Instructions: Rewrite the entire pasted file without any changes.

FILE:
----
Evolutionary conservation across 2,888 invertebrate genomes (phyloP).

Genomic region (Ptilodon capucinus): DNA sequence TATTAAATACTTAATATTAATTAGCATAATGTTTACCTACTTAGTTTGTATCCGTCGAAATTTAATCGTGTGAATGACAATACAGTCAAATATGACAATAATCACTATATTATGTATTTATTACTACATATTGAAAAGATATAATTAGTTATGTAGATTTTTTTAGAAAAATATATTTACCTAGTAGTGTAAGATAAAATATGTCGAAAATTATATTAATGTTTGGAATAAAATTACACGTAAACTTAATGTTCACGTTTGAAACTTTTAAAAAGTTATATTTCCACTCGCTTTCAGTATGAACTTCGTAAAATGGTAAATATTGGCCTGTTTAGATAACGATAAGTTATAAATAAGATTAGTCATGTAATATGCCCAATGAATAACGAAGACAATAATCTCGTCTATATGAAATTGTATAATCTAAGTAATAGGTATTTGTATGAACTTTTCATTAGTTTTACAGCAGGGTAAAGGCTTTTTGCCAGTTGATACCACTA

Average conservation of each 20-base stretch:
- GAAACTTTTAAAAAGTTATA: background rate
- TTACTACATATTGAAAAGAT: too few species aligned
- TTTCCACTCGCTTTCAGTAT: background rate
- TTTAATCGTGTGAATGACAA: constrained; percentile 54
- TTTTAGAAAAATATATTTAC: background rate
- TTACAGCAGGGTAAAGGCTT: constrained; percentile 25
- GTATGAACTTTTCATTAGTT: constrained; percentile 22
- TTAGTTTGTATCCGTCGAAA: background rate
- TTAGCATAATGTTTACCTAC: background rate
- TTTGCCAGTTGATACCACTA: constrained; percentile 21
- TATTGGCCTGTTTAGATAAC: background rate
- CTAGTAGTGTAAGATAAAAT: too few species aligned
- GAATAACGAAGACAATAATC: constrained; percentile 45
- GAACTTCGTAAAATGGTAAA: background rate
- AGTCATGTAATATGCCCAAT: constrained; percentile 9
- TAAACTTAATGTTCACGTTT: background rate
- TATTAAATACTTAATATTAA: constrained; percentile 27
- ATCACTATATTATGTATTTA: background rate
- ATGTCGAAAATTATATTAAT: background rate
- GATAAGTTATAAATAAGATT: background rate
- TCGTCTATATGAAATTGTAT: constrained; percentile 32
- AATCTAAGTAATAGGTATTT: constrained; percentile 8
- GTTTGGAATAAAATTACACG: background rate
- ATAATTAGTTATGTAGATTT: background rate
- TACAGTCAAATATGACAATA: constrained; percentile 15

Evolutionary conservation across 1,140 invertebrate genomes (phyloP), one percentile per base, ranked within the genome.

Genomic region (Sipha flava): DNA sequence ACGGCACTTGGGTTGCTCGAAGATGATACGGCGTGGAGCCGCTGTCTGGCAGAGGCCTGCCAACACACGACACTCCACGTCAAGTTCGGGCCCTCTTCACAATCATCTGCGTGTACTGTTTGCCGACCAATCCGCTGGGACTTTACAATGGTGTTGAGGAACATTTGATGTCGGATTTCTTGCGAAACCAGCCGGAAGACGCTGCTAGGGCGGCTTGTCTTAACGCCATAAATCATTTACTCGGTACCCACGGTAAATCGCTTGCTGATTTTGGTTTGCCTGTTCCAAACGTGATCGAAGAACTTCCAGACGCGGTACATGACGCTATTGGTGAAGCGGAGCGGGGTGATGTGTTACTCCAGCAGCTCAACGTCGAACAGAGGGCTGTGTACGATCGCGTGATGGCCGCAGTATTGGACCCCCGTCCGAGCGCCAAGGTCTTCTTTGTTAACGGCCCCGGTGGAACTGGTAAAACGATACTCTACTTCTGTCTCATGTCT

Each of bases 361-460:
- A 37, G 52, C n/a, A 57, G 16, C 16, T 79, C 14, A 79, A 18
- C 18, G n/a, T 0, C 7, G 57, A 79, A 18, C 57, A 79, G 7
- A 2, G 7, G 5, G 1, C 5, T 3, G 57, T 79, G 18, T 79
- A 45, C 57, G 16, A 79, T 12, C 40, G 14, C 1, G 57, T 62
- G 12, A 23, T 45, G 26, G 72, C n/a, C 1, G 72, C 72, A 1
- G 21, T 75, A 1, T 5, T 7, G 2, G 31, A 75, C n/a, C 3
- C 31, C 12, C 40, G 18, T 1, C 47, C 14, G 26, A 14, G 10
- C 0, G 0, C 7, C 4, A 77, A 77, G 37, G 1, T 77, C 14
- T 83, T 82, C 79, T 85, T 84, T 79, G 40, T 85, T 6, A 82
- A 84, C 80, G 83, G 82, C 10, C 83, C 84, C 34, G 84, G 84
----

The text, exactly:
Evolutionary conservation across 2,888 invertebrate genomes (phyloP).

Genomic region (Ptilodon capucinus): DNA sequence TATTAAATACTTAATATTAATTAGCATAATGTTTACCTACTTAGTTTGTATCCGTCGAAATTTAATCGTGTGAATGACAATACAGTCAAATATGACAATAATCACTATATTATGTATTTATTACTACATATTGAAAAGATATAATTAGTTATGTAGATTTTTTTAGAAAAATATATTTACCTAGTAGTGTAAGATAAAATATGTCGAAAATTATATTAATGTTTGGAATAAAATTACACGTAAACTTAATGTTCACGTTTGAAACTTTTAAAAAGTTATATTTCCACTCGCTTTCAGTATGAACTTCGTAAAATGGTAAATATTGGCCTGTTTAGATAACGATAAGTTATAAATAAGATTAGTCATGTAATATGCCCAATGAATAACGAAGACAATAATCTCGTCTATATGAAATTGTATAATCTAAGTAATAGGTATTTGTATGAACTTTTCATTAGTTTTACAGCAGGGTAAAGGCTTTTTGCCAGTTGATACCACTA

Average conservation of each 20-base stretch:
- GAAACTTTTAAAAAGTTATA: background rate
- TTACTACATATTGAAAAGAT: too few species aligned
- TTTCCACTCGCTTTCAGTAT: background rate
- TTTAATCGTGTGAATGACAA: constrained; percentile 54
- TTTTAGAAAAATATATTTAC: background rate
- TTACAGCAGGGTAAAGGCTT: constrained; percentile 25
- GTATGAACTTTTCATTAGTT: constrained; percentile 22
- TTAGTTTGTATCCGTCGAAA: background rate
- TTAGCATAATGTTTACCTAC: background rate
- TTTGCCAGTTGATACCACTA: constrained; percentile 21
- TATTGGCCTGTTTAGATAAC: background rate
- CTAGTAGTGTAAGATAAAAT: too few species aligned
- GAATAACGAAGACAATAATC: constrained; percentile 45
- GAACTTCGTAAAATGGTAAA: background rate
- AGTCATGTAATATGCCCAAT: constrained; percentile 9
- TAAACTTAATGTTCACGTTT: background rate
- TATTAAATACTTAATATTAA: constrained; percentile 27
- ATCACTATATTATGTATTTA: background rate
- ATGTCGAAAATTATATTAAT: background rate
- GATAAGTTATAAATAAGATT: background rate
- TCGTCTATATGAAATTGTAT: constrained; percentile 32
- AATCTAAGTAATAGGTATTT: constrained; percentile 8
- GTTTGGAATAAAATTACACG: background rate
- ATAATTAGTTATGTAGATTT: background rate
- TACAGTCAAATATGACAATA: constrained; percentile 15

Evolutionary conservation across 1,140 invertebrate genomes (phyloP), one percentile per base, ranked within the genome.

Genomic region (Sipha flava): DNA sequence ACGGCACTTGGGTTGCTCGAAGATGATACGGCGTGGAGCCGCTGTCTGGCAGAGGCCTGCCAACACACGACACTCCACGTCAAGTTCGGGCCCTCTTCACAATCATCTGCGTGTACTGTTTGCCGACCAATCCGCTGGGACTTTACAATGGTGTTGAGGAACATTTGATGTCGGATTTCTTGCGAAACCAGCCGGAAGACGCTGCTAGGGCGGCTTGTCTTAACGCCATAAATCATTTACTCGGTACCCACGGTAAATCGCTTGCTGATTTTGGTTTGCCTGTTCCAAACGTGATCGAAGAACTTCCAGACGCGGTACATGACGCTATTGGTGAAGCGGAGCGGGGTGATGTGTTACTCCAGCAGCTCAACGTCGAACAGAGGGCTGTGTACGATCGCGTGATGGCCGCAGTATTGGACCCCCGTCCGAGCGCCAAGGTCTTCTTTGTTAACGGCCCCGGTGGAACTGGTAAAACGATACTCTACTTCTGTCTCATGTCT

Each of bases 361-460:
- A 37, G 52, C n/a, A 57, G 16, C 16, T 79, C 14, A 79, A 18
- C 18, G n/a, T 0, C 7, G 57, A 79, A 18, C 57, A 79, G 7
- A 2, G 7, G 5, G 1, C 5, T 3, G 57, T 79, G 18, T 79
- A 45, C 57, G 16, A 79, T 12, C 40, G 14, C 1, G 57, T 62
- G 12, A 23, T 45, G 26, G 72, C n/a, C 1, G 72, C 72, A 1
- G 21, T 75, A 1, T 5, T 7, G 2, G 31, A 75, C n/a, C 3
- C 31, C 12, C 40, G 18, T 1, C 47, C 14, G 26, A 14, G 10
- C 0, G 0, C 7, C 4, A 77, A 77, G 37, G 1, T 77, C 14
- T 83, T 82, C 79, T 85, T 84, T 79, G 40, T 85, T 6, A 82
- A 84, C 80, G 83, G 82, C 10, C 83, C 84, C 34, G 84, G 84